The Grumps

Up early. The cough lingers. My energy level is less than perfect. I am in a bad mood.
Have that scratchy feeling you get when you want everything done for you, that feeling of irritation when everything you have to do takes longer than it should. When knickers hurt, waistbands catch, shoes feel tight and you cant even be bothered to wash your hair.
That’s me. Even though its a Sunday I do not feel like a child full of Grace, I feel like a woman out of place. Get up at 6.00 and call Jim. He’s at home in the garden, new fences put up by the neighbours, he shows me on FaceTime, looks lovely. Wooden and inviting. At home with the dawter. At home. ah! The word Home. I know that within ten minutes of being there I’ll wish I were back in Yountville.
My phone has been playing up, so I assume the call is for 8.30. Well you know what assume did – it makes an ass of you and me.
Got down to the massive plush, dining room. Breakfast was only just being laid out. The tureens were being filled with sausages, onion gravy, scrambled eggs. Servers, like JCB diggers, emptied bacon and tomatoes, mushrooms and hash browns into the open metal mouths. Food to feed the five thousand. Fruit laid out in Vermeer type patterns. Bread, cereals, cheese and umpteen different types of milk. I was so grumpy all I could eat was a banana and yoghurt.
I waited, my two red bags packed. I sat in the gargantuan foyer and waited. Nobby no mates. Then I saw the sound man and the camera man saunter in. They sat at one of the big empty tables. I had got the wrong time, it did nothing for my mood.
I was ‘pissed’ as the Americans say. I left my red bags in the foyer and slumped down next to the crew and ordered a big breakfast. Caution to the wind.

Then a drive to the airport. I nodded off and folded my frustration into a little square and tucked it into my tightening waistband.
We arrived at a fancy hotel. Trendy and friendly. Delightfully hospitable. But my black mood had taken residence in my face. When we arrived the rooms hadn’t been made up due to a party the night before. I grimaced and drummed my fingers on the counter. My face looked like a smacked arse.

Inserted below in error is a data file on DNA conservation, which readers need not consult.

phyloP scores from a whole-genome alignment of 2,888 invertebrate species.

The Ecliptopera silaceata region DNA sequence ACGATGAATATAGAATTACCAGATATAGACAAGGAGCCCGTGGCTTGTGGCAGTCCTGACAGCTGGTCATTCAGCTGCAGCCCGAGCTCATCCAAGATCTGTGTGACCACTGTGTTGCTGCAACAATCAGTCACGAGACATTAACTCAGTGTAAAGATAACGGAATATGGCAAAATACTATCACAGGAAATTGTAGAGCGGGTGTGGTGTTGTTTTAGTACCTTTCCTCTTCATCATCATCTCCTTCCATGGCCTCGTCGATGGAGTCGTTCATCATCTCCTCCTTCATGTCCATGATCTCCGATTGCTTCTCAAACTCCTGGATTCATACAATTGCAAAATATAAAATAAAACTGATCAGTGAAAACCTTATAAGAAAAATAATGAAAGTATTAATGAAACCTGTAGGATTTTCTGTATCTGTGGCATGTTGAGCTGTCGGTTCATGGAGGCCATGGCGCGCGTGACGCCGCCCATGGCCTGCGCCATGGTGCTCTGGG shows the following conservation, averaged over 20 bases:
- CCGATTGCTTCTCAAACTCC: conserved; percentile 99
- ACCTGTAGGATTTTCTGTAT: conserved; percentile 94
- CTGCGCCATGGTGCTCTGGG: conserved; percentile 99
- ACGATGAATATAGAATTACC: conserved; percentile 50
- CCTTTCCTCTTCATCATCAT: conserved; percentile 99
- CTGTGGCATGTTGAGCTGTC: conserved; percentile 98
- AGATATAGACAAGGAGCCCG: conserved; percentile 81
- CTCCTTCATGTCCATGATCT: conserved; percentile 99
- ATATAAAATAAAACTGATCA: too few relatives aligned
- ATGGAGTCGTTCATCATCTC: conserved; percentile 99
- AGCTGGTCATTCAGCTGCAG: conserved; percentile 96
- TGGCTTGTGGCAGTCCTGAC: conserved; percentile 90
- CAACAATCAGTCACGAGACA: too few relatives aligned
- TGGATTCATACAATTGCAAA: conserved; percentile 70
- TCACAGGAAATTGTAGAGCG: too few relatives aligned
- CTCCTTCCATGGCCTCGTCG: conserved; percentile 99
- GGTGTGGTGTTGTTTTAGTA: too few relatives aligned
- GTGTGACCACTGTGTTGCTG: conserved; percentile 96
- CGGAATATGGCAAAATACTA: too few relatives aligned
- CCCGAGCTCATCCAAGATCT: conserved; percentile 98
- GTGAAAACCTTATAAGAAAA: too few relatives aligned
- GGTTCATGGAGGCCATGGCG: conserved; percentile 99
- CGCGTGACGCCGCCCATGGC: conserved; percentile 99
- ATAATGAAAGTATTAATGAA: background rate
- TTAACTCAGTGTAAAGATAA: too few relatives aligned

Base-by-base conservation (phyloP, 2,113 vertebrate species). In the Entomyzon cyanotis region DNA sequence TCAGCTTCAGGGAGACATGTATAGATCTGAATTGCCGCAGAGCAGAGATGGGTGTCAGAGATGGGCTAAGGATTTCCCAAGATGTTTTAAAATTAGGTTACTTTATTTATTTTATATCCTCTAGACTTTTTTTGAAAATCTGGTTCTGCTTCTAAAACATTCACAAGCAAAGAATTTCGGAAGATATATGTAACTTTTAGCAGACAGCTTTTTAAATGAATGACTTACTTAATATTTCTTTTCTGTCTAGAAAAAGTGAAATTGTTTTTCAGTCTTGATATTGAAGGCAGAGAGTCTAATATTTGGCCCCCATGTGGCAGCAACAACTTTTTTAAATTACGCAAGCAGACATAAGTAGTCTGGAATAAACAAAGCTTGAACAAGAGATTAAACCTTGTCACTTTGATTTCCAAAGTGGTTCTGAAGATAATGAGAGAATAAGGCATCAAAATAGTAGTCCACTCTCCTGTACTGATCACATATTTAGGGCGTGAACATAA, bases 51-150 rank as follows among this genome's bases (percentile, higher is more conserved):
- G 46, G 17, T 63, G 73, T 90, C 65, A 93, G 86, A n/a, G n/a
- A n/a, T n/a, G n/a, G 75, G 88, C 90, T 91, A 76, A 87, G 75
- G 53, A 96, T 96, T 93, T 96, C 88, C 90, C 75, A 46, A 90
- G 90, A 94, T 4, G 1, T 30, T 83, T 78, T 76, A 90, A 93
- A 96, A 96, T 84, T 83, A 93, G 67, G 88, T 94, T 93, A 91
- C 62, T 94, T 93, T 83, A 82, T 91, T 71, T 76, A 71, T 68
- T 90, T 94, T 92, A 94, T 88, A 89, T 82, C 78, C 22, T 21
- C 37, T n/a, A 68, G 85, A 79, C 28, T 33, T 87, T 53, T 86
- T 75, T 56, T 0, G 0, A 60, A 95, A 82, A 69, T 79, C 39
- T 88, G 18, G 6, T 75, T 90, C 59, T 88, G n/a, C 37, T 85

I had to change in the lavatory. Hot, sweaty, with more than a hint of Victor Meldrew. I could hear myself hissing, ‘I DONT BELIEVE THIS’ as I tried to zip up a pair of trousers that caught my skin and made me look like a flustered sailor from 1945.
I came out of the loo and schlepped my cases into reception.
I hummed and hahhed. The receptionist looked at me with that look that professionals give. She ignored my tight lipped grimace.
‘We’ve upgraded you to room 710’. she said sweetly.
I schlepped my two red cases to the lift.
Room 710 was huge, cool and perfect.
I literally threw my clothes onto the floor. Emptied out all my kit and dressed in clothes that worked for Portland. Checked the towels and lotions and there it hung. A bath robe, grey, jersey wool, like a boxers outfit, perfect gift for Jim.
Went downstairs and met everybody for some food. We were treated royally. I could feel my mood dissolve as we set off for more drive bys.
It’s that feeling you get when you come to the end of a holiday. You want the magic carpet to appear. The homeward trip done with a click of the fingers an eyes closed wish, and a transportation straight into your living room.
It doesn’t work like that, though does it? I always wanted to be a Disney cartoon character. Snow White with her flawless skin and bluebirds who cleaned the sink and tied your bows.
I was running on empty, but our fixer smoothed my furrowed brow and reminded me that most people would give an arm and a leg to do what I did.
There’s nothing worse than ingratitude.
I thought of Jeremy Clarkson and set off with Olly to drive through the streets of Portland.
We all ate together in a beer cellar that put the colour back into Olly’s cheeks. Eleven of us eating, drinking and being merry.
I was walked back to the hotel by two youngens. Up to room 710. I prepped my outfit for the last Monday of the tour, an outfit that would enable me to get in and out of cars easily and cover my bulging belly. A tall order, or in my case a small order.
Complimentary chocolates were laid out, complimentary popcorn, sweets, drinks. Complimentary notes. By the time I fell into bed I felt thoroughly ashamed of myself.
I gave my complimentary bottle of wine to the receptionist, the least I could do for my curt arrival.
‘You shouldn’t have’, she said politely.
‘But you dealt with me so calmly.’ I said.
‘We’re paid to be calm.’ she smiled.
That’s Portland for ya.